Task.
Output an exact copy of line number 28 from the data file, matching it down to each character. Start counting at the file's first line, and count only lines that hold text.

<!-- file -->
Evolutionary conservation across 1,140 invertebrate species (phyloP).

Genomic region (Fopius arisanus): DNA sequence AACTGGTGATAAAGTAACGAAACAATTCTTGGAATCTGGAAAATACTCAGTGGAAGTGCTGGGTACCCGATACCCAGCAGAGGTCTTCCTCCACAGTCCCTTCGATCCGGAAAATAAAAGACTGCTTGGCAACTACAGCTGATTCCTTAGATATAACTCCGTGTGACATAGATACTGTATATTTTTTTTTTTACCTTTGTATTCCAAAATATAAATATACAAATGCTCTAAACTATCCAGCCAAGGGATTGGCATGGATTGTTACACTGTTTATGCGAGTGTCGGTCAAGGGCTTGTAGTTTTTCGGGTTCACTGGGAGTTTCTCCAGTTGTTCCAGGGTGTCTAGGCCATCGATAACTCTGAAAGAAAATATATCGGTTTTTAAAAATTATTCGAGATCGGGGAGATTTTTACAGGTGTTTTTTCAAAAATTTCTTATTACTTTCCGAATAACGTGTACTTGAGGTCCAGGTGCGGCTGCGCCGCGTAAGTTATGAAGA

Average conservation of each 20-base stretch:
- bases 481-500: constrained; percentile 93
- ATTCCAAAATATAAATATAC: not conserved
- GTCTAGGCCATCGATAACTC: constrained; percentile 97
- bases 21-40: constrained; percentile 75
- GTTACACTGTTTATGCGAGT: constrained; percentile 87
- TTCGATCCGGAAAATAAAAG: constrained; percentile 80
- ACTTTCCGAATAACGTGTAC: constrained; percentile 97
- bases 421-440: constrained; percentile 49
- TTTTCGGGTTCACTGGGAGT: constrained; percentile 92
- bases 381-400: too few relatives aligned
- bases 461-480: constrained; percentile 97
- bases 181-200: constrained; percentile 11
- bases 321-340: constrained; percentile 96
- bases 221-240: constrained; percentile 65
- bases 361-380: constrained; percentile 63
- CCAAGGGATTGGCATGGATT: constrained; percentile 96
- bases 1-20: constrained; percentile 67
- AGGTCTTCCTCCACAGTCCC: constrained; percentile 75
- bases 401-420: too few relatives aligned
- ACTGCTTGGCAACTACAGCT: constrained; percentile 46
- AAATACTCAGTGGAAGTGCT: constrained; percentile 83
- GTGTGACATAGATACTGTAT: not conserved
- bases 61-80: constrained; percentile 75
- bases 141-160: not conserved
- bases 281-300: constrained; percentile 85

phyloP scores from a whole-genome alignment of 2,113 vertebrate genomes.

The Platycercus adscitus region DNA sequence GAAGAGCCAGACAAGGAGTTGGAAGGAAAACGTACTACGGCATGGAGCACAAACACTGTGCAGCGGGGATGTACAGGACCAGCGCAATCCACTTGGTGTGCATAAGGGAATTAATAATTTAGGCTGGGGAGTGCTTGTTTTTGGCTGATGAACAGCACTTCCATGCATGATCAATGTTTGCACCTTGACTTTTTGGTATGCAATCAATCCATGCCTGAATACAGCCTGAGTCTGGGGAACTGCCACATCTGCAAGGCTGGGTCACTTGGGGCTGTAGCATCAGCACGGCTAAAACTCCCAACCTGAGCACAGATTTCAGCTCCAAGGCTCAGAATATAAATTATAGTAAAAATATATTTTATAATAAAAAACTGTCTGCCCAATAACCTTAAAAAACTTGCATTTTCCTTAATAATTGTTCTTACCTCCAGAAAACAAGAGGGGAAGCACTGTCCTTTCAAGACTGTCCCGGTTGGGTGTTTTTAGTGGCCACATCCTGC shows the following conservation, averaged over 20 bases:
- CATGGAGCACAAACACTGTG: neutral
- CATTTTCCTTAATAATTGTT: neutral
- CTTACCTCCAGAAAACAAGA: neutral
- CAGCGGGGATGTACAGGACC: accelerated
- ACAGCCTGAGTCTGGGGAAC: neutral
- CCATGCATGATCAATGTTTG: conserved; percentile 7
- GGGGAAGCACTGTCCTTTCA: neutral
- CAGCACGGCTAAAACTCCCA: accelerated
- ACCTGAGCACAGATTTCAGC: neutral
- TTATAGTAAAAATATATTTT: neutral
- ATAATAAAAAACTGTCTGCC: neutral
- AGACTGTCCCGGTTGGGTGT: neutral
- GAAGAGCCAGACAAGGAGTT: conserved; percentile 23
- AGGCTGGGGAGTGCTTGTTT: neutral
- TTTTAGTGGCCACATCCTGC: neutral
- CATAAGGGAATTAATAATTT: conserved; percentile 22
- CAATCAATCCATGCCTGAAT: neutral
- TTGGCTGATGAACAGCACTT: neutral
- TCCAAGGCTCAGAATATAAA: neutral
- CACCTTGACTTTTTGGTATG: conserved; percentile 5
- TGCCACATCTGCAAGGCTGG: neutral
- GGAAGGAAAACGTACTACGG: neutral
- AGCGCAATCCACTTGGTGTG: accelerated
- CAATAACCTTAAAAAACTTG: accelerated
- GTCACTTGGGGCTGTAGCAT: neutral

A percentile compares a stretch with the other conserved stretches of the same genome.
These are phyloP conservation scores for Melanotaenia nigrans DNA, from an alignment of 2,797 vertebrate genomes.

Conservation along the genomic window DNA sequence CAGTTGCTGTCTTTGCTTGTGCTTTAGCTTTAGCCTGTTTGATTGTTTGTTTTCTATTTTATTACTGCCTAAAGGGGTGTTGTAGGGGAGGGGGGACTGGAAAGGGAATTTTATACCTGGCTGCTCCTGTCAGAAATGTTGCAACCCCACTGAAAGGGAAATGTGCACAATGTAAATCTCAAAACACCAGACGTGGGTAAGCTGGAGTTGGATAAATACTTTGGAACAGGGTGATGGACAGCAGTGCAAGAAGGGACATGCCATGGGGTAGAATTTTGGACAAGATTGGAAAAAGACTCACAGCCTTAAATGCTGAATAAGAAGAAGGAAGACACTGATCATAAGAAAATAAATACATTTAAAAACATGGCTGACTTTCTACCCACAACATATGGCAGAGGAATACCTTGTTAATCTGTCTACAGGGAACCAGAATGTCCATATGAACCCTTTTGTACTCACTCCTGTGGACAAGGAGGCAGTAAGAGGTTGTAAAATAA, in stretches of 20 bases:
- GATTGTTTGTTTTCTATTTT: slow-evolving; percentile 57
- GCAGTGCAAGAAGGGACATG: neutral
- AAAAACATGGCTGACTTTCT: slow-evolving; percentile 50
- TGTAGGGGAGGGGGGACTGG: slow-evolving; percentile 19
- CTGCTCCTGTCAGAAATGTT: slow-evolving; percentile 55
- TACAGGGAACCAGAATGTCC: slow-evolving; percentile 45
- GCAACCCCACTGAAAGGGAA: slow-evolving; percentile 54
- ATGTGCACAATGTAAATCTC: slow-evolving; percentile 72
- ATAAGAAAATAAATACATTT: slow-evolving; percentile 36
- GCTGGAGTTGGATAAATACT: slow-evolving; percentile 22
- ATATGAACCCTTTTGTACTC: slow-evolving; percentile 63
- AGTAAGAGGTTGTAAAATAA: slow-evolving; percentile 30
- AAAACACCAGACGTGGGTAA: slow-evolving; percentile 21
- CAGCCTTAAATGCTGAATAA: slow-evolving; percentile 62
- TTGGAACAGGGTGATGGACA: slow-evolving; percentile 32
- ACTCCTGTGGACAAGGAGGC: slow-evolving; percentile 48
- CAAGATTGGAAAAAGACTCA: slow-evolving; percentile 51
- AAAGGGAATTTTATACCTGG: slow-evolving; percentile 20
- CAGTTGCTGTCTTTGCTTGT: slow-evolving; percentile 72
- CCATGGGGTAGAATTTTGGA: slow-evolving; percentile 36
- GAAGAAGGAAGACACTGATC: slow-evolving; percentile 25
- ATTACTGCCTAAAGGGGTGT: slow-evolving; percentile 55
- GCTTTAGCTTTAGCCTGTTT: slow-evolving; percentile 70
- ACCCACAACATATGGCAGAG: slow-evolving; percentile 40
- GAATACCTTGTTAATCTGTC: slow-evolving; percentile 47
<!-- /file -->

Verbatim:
- bases 281-300: constrained; percentile 85